Are you wondering how to write a will in Georgia?
This article will cover:
We will dig into all of this.
Let’s dig in.
This is a quick guide to creating a will in Georgia:
There are a few pieces of info that you need to gather as you write your will.
Some of them are:
There are a couple of ways to write a will in Georgia:
Get your blank, online will template from an estate planning attorney.
You can still do it yourself and fill out the will on your own.
But this makes sure that you have a will from an accredited attorney.
One who is up to date on the probate laws in the state of Georgia.
Just make sure that you don’t make a holographic will.
This is why it’s important to get proper legal advice.
Let’s say you want to write your own will in Georgia.
But you want an attorney to review it.
We do that as well – just fill out the form on this page.
Hire an estate planning attorney to create your Georgia last will and testament.
An estate planning attorney will make sure that you have a valid will.
And that your estate gets distributed how you want it to.
Having an invalid will means that your estate does not get distributed how you want.
It will be up to the Superior courts to determine how to split your estate.
Without an estate planning lawyer, you risk your will getting contested.
If it’s not a self-proving will, then anyone can contest the legal document.
Fill out the form on this page to get a Georgia last will and testament made for you.
Under Georgia law, for it to be a valid will, when you write a will, it needs to:
Let’s talk about if you DON’T meet the will requirements in Georgia.
Per Georgia code, writing a will creates a holographic will in Georgia if it doesn’t:
A will does not need to get notarized to be a valid will under Georgia law.
But, it helps the executor prove the validity of the will to the probate courts.
An estate planning attorney can:
Let’s say you try to file a written will in Georgia that’s not valid.
In this case, you won’t be able to prove the validity of the will to the probate courts.
And the probate courts won’t honor your wishes with this holographic will.
They will distribute your estate per the intestacy state laws in Georgia.
In this case, this means that:
If intestacy is what you DON’T want, you will need to create a new will.
With a valid will, your estate gets passed down exactly how you want it to.
You can’t “avoid probate” with any last will and testament in Georgia.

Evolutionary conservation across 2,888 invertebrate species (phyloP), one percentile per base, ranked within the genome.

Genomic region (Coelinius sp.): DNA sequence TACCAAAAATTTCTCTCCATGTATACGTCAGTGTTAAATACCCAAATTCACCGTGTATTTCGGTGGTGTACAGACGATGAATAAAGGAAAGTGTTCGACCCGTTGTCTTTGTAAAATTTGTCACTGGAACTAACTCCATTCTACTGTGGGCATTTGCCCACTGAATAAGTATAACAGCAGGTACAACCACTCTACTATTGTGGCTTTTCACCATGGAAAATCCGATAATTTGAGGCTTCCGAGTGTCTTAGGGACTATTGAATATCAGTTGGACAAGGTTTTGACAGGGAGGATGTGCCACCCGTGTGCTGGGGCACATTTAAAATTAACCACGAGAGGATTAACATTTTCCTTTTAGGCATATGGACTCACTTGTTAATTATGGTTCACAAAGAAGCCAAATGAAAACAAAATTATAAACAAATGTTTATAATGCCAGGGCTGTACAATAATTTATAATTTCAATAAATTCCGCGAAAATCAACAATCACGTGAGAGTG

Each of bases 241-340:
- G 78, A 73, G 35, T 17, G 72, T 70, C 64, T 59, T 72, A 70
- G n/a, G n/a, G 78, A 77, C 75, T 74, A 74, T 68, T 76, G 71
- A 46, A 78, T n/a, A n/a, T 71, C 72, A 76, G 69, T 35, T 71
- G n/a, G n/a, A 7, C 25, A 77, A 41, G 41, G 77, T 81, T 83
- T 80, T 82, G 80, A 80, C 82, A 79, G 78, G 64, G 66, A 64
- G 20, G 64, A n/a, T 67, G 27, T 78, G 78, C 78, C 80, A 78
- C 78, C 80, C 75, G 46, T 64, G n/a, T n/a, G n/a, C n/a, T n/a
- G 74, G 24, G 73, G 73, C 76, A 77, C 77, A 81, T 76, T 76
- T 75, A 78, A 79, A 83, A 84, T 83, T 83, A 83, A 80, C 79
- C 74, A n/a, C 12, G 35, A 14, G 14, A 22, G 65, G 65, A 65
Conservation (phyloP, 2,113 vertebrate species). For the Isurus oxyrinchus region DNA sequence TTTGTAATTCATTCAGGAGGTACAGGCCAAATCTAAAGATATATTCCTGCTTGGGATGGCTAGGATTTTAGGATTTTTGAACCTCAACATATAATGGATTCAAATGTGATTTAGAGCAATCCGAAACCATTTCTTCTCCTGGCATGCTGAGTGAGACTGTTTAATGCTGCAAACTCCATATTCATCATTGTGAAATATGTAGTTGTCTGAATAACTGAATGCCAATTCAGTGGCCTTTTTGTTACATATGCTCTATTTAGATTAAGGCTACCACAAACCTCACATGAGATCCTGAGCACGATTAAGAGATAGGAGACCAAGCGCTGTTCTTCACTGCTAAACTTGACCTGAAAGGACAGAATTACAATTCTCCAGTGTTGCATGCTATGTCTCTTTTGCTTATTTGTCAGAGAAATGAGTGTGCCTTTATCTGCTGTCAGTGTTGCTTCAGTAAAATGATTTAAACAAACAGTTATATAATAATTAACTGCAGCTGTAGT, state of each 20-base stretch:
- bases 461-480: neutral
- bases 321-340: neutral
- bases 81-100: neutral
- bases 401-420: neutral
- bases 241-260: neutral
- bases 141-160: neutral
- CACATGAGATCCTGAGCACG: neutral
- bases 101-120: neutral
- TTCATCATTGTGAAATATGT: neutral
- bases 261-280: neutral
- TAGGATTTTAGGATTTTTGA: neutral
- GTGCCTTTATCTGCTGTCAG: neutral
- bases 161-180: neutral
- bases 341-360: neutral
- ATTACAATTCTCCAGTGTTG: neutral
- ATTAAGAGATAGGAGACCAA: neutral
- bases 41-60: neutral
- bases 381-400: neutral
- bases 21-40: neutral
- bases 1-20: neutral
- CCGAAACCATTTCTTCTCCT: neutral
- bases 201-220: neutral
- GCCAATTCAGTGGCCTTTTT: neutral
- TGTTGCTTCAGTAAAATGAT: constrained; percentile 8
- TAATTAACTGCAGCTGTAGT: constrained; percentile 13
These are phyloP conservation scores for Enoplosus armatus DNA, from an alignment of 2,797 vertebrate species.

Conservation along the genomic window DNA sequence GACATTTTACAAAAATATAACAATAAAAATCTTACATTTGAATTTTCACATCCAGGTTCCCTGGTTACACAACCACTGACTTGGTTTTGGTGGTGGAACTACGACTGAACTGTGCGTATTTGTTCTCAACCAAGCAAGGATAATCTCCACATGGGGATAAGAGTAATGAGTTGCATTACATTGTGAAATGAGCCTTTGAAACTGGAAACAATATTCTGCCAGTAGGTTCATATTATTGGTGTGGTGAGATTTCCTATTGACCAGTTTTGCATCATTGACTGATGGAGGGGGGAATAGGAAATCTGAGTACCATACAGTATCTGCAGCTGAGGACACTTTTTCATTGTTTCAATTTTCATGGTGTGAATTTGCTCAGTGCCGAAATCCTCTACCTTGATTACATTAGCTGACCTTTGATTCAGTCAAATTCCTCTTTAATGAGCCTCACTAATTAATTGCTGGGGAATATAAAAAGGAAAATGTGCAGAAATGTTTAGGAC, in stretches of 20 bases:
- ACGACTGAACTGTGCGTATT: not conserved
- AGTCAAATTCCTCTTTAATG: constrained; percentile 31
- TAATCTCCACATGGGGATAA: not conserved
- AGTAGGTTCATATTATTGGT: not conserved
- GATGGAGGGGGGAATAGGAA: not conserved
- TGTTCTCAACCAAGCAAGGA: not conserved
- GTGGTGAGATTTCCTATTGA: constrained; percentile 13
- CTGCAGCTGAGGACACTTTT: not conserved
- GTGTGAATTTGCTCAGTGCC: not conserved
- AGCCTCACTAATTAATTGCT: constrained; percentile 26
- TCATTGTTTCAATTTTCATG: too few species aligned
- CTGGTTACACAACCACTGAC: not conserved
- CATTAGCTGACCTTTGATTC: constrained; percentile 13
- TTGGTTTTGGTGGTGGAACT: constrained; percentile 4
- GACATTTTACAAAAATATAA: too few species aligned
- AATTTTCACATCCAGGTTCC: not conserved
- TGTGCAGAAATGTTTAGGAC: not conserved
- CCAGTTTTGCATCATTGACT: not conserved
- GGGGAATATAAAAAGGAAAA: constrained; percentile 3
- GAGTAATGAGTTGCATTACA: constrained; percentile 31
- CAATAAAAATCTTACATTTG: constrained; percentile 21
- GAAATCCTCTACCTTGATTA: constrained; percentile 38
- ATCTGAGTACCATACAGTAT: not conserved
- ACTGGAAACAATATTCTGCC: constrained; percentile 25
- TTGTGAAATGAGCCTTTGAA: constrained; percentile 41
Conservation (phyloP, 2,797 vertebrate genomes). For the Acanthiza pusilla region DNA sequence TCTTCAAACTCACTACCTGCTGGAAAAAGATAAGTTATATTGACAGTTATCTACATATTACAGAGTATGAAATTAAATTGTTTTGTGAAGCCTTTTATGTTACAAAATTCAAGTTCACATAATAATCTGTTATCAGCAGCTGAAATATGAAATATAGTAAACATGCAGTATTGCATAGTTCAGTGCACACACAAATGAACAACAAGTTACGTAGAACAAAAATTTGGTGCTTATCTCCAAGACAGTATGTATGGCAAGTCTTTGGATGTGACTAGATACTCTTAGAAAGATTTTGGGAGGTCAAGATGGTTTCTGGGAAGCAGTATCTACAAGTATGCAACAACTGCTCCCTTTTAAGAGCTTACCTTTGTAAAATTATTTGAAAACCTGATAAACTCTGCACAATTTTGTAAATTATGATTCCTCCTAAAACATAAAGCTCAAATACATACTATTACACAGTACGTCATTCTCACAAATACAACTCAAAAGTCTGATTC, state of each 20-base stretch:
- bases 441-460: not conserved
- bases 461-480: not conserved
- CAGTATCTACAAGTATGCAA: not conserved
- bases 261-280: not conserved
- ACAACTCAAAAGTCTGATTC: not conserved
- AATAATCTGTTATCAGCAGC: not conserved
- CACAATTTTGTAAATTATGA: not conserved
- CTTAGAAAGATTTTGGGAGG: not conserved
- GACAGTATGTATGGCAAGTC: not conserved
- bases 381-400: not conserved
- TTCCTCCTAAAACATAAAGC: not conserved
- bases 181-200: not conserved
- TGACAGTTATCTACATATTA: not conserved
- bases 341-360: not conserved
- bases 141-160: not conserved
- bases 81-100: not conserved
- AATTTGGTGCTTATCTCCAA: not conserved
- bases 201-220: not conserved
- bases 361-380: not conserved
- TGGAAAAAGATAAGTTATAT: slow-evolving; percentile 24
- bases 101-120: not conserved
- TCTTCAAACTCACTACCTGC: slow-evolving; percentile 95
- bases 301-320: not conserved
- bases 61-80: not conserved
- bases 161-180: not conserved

You can only avoid probate by setting up trusts.
But a valid, written will allows you to:
For example, people pass away and leave behind their surviving spouses.
Intestacy laws in Georgia would make your surviving spouse split the estate with the kids.
You may want to give your spouse the entire estate (including real estate).
And then let them pass the remaining estate to the kids once they pass.
That way, they aren’t left with minimal assets after you pass.
Note that you could do everything right and still not have a valid will.
If the testamentary capacity is in question, their own will can become invalid.
An estate planning attorney makes sure you meet all the proper requirements.
We’ve talked about a lot of things for estate planning with this legal document.
Let’s talk about the best way to set things up with your last will and testament.
There are other things to consider for your family members, too.
You need to choose the appropriate loved ones as beneficiaries of things like:
Your Georgia will can address these accounts for probate.
But, appointing beneficiaries means that you can avoid probate with these accounts.
This way, a testator can pass down property to beneficiaries immediately.
If you don’t appoint a beneficiary, these accounts have to go through the probate process.
And will be subject to paying off creditors and debts.
Let’s say you want a reliable, attorney-created Georgia last will and testament.
Our experienced, Atlanta estate planning attorneys will create your will, which means:
Fill out the form below and we will reach out and get the ball rolling.